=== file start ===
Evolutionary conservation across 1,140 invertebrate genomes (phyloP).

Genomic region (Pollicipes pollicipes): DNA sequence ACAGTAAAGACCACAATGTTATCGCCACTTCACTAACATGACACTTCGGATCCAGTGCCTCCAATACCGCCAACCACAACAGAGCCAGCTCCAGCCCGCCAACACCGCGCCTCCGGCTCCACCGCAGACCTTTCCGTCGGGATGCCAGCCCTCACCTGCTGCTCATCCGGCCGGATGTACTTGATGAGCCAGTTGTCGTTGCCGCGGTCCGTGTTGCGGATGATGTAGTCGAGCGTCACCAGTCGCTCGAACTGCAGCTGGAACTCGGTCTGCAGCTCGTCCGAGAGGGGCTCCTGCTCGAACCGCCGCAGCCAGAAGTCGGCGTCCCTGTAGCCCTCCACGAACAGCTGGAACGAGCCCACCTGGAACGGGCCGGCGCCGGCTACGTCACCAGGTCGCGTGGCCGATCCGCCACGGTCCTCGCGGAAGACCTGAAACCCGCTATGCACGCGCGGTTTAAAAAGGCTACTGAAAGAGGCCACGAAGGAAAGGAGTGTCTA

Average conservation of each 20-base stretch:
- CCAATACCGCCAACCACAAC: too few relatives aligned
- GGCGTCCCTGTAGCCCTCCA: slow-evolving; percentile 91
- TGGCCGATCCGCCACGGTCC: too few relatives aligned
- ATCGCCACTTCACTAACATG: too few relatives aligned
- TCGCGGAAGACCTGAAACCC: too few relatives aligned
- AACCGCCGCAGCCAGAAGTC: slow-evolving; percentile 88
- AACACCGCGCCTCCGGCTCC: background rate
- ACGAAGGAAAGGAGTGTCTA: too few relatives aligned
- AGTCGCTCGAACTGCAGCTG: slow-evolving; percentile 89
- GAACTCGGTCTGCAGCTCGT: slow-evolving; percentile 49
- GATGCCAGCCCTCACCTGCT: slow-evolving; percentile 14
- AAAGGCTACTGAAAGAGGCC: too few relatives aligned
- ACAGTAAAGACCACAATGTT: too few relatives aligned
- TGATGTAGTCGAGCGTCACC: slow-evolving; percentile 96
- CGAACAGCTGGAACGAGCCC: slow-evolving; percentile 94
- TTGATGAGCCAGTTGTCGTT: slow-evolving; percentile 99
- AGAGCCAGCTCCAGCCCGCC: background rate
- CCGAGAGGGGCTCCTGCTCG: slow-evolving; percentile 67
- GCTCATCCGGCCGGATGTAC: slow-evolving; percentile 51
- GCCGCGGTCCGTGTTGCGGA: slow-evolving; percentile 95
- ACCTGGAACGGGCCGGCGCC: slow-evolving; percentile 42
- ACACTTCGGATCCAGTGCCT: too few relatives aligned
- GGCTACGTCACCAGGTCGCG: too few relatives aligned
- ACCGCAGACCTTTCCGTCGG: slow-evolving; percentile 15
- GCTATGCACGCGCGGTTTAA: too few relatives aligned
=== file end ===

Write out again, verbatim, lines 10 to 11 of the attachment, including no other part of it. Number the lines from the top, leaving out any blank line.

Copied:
- AACACCGCGCCTCCGGCTCC: background rate
- ACGAAGGAAAGGAGTGTCTA: too few relatives aligned